Chelsea begin the defence of their Champions League crown on Wednesday night when Italian champions Juventus visit Stamford Bridge. The Londoners, champions of Europe for the first time, will be seeking to become the first side in the Champions League era to defend the title.
Whereas last year Roberto di Matteo’s side reached and won the final in Munich through forming an organised and compact defensive unit, the Italian is this year tasked with taking on Europe’s finest with more style. Roman Abramovich craves the kind of exciting, attacking football that first made him fall in love with the game, but has had precious little of that during his time as Chelsea owner.
There have been some signs domestically that Chelsea are starting to develop a more expansive style. Eden Hazard is driving them forward, and his link up play with Juan Mata is key to a new system where attacking midfielders roam with more creativity and look to supply Fernando Torres with the chances he needs to restore his reputation as one of the game’s most feared forwards.
The visit of Juventus tomorrow night though will provide di Matteo with one of the sternest tests yet of his managerial skills. The Bianconeri are back in Europe’s elite and if their domestic form is anything to go by, they will be one of the trickiest tests Chelsea could have wished for. Juventus have not lost now in 42 Serie A games, stretching back to the 2010-11 season. They have lost just one of their last 47 in all competitions.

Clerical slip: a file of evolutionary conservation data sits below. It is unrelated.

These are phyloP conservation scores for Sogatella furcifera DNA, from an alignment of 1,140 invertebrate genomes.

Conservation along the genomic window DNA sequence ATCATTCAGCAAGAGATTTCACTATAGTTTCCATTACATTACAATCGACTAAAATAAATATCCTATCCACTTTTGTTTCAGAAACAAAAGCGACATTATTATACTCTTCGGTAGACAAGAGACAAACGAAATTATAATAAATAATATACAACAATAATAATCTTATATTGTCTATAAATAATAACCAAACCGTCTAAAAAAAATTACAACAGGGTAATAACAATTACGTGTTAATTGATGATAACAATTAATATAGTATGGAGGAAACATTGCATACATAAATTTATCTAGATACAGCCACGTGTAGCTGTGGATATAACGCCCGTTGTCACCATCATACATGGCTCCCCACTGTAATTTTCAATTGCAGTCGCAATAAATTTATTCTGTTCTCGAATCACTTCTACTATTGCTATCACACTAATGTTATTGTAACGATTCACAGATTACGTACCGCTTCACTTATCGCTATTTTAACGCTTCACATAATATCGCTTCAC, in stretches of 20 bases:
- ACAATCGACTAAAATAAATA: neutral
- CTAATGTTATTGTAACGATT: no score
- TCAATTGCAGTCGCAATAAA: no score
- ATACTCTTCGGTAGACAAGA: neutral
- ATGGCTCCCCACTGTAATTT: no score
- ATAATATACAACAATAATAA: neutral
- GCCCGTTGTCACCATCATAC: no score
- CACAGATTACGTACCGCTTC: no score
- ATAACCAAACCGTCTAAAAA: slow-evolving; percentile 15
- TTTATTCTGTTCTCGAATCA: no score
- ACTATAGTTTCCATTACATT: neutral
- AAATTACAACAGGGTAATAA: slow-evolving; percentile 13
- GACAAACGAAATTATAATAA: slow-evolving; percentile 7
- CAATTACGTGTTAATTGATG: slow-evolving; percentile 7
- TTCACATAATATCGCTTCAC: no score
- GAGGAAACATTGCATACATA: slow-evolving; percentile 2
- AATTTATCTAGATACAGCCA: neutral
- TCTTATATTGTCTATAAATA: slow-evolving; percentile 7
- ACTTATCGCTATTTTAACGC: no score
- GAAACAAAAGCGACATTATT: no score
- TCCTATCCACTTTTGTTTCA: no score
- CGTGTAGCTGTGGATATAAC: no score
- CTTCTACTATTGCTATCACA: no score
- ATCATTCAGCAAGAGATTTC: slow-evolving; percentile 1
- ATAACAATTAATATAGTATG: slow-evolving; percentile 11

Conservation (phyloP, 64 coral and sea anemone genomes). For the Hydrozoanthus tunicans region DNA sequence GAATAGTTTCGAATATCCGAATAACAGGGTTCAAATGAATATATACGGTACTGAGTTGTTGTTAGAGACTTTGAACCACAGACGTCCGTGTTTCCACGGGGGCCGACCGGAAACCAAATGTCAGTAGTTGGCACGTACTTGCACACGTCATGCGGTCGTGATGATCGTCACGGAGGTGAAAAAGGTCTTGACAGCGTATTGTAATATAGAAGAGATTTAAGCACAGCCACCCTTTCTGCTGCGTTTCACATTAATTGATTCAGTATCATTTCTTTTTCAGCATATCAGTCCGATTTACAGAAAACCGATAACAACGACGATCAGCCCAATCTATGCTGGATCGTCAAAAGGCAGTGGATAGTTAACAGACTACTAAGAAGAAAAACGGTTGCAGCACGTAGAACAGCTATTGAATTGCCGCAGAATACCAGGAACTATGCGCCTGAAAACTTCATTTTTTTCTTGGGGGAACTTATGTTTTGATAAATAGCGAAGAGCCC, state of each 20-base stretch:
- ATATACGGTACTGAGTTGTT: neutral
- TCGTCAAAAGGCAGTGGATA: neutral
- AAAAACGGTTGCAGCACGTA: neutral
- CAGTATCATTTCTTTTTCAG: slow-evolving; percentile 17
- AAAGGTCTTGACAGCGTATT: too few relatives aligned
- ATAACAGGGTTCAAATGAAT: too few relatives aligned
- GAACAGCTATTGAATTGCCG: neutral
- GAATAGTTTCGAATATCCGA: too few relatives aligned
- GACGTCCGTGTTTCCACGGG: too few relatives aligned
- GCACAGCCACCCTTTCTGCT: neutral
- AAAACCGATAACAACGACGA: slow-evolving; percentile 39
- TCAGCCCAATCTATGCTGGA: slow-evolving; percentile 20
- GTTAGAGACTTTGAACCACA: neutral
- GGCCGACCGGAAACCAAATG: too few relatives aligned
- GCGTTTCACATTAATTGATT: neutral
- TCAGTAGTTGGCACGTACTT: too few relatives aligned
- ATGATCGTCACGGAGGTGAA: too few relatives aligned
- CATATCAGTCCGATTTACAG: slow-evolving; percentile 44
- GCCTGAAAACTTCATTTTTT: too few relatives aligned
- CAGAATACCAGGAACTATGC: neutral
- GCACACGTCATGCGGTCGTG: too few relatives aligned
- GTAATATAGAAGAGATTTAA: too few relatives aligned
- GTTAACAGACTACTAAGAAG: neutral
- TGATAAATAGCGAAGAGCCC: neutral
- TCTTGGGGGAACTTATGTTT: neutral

Juventus also play with a 3-5-2 system which will cause Chelsea all kinds of problems. The central midfield trio of Arturo Vidal, Claudio Marchisio and Andrea Pirlo is one of the best on the continent, and provides solidity in front of a resolute defence. With Stephan Lichsteiner and KwadwoAsamoah their two full backs, Juventus have a compact and difficult unit to break down, and one which can be lethal on the break. Pirlo’s sweeping and accurate deliveries will cause Chelsea a tactical dilemma as Asamoah and Lichsteiner can bomb on down either flank and add width, linking up with Juventus’ two centre forwards on the break.
This is an unusual tactical system for Chelsea to find themselves up against, and di Matteowill have to use all his nous to find an answer. Unlike last year, the Italian must begin to find more expansive solutions to the problems Chelsea will face in Europe. That promises to be an intriguing test of his abilities.